Sen. Lee Focuses On Forest Management When It Comes To Wildfires, Experts Say It’s More Complex
During a Senate hearing Wednesday, Sen. Mike Lee, R-UT, fixated on poor forest management while talking about wildfires raging across the West. He later tweeted what’s happening in California is because of bad management, not climate change.
California wild fires caused by bad management, not climate change. pic.twitter.com/kvIZcuRFY6— Mike Lee (@SenMikeLee) September 16, 2020
Though forest management is part of the equation, not connecting wildfires to climate change is missing a major point, said Simon Wang, who teaches climate dynamics at Utah State University.
Fire seasons are getting longer and more intense due to a hotter climate. In parts of Utah, temperatures have risen at twice the global average. With warmer, drier temperatures in the West, one spark can quickly spread.
When it comes to addressing wildfires, Wang said people need to talk about all of the contributing factors — like the impacts of climate change, human development and forest management in order to make significant progress.
“If we miss one, then catastrophe will really happen because it will come through the cracks and then make a huge disaster like we’re seeing on the West Coast,” Wang said.
Lee said during the Senate Energy and Natural Resources Subcommittee on Public Lands, Forest and Mining that the problems people and the environment are facing were predictable. That strict management regulation has led to the fires currently burning.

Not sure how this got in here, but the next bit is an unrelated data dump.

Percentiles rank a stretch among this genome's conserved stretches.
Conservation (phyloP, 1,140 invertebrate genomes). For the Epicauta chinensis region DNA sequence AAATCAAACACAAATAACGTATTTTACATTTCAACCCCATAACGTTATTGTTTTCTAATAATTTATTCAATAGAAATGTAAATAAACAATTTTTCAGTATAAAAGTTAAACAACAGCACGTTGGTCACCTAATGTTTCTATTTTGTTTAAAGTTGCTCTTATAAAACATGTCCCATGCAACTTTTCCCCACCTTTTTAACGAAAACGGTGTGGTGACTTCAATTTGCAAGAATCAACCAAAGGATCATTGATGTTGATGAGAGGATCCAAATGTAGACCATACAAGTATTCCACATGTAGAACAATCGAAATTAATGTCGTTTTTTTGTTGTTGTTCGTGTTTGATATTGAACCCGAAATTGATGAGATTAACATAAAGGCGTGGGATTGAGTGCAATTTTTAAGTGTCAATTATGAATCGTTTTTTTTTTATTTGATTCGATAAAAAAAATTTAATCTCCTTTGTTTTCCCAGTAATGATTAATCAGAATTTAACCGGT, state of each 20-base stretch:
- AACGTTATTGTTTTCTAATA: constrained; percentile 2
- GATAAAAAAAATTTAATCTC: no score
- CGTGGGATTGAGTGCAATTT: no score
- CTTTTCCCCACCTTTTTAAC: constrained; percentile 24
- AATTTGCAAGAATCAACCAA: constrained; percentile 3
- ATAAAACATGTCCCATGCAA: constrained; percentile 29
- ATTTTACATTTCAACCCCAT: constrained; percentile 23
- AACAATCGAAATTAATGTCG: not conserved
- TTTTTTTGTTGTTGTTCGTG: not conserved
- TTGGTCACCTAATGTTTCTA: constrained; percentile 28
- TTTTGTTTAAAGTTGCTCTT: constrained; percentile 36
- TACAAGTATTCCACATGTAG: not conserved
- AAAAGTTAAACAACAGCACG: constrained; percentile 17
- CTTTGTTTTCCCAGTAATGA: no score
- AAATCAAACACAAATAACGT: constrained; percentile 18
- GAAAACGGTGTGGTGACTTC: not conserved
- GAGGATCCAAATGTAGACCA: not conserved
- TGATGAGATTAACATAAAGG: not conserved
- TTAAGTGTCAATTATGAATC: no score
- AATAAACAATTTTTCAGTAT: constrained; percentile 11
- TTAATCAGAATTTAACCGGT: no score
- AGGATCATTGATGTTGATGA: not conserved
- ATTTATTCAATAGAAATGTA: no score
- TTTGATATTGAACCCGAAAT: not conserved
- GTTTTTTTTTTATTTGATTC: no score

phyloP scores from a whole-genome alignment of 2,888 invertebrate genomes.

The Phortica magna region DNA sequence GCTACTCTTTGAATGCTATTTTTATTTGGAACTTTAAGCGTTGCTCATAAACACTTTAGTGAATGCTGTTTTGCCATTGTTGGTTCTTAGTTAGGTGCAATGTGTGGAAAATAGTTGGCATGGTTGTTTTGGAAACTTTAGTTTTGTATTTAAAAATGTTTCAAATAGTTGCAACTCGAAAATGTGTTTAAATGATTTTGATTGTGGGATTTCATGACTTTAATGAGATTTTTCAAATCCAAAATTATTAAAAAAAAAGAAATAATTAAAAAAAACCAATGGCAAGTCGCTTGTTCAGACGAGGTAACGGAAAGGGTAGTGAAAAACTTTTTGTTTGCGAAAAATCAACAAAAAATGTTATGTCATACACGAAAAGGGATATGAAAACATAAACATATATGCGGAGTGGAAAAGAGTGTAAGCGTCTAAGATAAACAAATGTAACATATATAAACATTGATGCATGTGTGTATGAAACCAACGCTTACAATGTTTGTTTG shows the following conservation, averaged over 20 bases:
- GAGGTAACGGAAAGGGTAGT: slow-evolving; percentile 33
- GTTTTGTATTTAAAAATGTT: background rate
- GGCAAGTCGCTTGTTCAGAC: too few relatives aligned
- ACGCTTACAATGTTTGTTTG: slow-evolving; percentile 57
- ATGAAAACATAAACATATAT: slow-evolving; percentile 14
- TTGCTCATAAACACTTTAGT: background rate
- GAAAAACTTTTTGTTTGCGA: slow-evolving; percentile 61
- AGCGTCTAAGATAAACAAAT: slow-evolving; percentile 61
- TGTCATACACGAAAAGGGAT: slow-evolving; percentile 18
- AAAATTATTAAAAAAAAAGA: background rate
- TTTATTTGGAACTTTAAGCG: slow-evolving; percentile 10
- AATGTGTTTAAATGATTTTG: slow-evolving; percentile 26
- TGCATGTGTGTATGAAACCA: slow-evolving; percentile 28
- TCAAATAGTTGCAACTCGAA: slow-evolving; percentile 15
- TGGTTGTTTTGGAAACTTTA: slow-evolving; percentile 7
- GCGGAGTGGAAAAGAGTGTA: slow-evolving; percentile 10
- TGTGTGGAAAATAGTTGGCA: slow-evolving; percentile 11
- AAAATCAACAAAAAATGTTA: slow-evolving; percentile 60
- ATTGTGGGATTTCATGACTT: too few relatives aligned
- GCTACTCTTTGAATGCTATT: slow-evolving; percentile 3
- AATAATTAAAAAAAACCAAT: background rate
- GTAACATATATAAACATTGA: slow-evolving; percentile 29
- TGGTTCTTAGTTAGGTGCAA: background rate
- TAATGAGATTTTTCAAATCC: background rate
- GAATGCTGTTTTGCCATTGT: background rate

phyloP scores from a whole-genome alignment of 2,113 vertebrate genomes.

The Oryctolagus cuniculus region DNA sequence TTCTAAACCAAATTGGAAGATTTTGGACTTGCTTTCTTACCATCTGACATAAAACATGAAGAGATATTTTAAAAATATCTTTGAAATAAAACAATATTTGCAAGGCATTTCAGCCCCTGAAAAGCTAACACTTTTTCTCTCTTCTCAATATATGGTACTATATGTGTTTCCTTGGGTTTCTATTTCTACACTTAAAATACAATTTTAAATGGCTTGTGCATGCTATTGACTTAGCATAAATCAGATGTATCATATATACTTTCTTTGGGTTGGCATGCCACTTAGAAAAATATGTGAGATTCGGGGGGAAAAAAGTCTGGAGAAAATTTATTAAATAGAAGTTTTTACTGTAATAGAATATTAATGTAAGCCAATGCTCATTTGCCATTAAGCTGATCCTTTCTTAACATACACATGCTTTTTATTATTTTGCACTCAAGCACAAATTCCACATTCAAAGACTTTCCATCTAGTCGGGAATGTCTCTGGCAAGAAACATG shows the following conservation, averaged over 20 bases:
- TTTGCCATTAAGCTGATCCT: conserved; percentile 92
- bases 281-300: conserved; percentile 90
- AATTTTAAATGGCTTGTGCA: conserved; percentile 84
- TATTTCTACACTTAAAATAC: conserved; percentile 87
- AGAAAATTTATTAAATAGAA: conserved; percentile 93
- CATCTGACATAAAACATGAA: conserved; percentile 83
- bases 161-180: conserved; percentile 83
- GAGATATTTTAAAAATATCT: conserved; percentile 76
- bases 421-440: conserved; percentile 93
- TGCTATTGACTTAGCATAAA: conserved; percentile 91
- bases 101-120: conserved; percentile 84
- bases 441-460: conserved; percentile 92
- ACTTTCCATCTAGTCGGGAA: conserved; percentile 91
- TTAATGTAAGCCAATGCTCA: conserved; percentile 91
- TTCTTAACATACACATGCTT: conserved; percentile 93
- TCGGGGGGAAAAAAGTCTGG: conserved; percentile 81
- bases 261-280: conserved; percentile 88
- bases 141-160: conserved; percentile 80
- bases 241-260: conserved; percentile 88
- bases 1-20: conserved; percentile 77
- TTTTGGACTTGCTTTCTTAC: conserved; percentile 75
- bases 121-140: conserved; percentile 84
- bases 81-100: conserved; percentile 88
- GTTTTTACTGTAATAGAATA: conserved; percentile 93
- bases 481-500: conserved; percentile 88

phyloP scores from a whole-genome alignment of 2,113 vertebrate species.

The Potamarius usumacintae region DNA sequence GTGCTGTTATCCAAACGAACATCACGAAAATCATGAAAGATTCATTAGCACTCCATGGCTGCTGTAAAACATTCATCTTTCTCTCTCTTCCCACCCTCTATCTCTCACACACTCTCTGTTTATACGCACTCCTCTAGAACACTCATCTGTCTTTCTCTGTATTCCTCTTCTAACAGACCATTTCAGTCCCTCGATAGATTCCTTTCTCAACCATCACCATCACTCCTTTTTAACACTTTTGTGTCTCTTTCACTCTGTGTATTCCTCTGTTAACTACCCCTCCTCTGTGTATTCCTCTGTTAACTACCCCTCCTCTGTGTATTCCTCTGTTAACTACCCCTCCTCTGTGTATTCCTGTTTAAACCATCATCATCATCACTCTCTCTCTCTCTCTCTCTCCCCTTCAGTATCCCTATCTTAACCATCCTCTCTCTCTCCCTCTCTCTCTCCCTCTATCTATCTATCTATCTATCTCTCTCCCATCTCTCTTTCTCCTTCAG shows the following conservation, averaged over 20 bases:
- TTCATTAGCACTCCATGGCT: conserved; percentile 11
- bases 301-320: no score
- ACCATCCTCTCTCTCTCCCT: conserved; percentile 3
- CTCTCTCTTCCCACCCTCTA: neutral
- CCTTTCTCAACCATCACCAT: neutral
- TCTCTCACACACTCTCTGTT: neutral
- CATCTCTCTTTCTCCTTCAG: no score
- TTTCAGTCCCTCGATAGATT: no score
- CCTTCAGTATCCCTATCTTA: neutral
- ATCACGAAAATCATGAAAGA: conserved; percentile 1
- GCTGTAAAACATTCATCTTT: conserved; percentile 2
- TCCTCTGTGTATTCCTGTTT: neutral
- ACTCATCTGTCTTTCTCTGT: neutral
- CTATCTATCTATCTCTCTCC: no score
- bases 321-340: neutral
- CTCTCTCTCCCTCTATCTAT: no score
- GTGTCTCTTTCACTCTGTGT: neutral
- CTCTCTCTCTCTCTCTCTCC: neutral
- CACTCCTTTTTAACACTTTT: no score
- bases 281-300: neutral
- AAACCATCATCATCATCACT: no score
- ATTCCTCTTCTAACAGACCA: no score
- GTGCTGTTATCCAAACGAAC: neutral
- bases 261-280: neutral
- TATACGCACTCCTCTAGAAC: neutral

“Management of our forests has regrettably become hamstrung, partly by regulations promulgated by bureaucrats often operating many thousands of miles away from the lands that they’re in charge of administering,” Lee said.
He’s pushing for deregulation for prescribed burns and for more proactive forest and fire management.
Mark Brunson, director of the Great Basin Fire Science Exchange, said while Lee was mostly accurate in his comments, there isn’t a quick fix.
“We can't simply cut or ‘prescribed burn’ our way out of the problem,” Brunson, who is also a professor of environment and society at USU, said. “We had almost 100 years where we were suppressing every fire and not letting fires do what Sen. Lee said is a natural part of the process of ecology.”
The history of forest management complicates how to address it today, as well as the other factors Wang mentioned.
“We can't find a single silver bullet that's going to solve our forest management problem, or that's going to solve our wildfire problem, or pretty much any other problem that we're facing in the environment,” Brunson said.
So far this year, over 250,000 acres have burned in Utah and it’s been a record-breaking year for human-caused fires.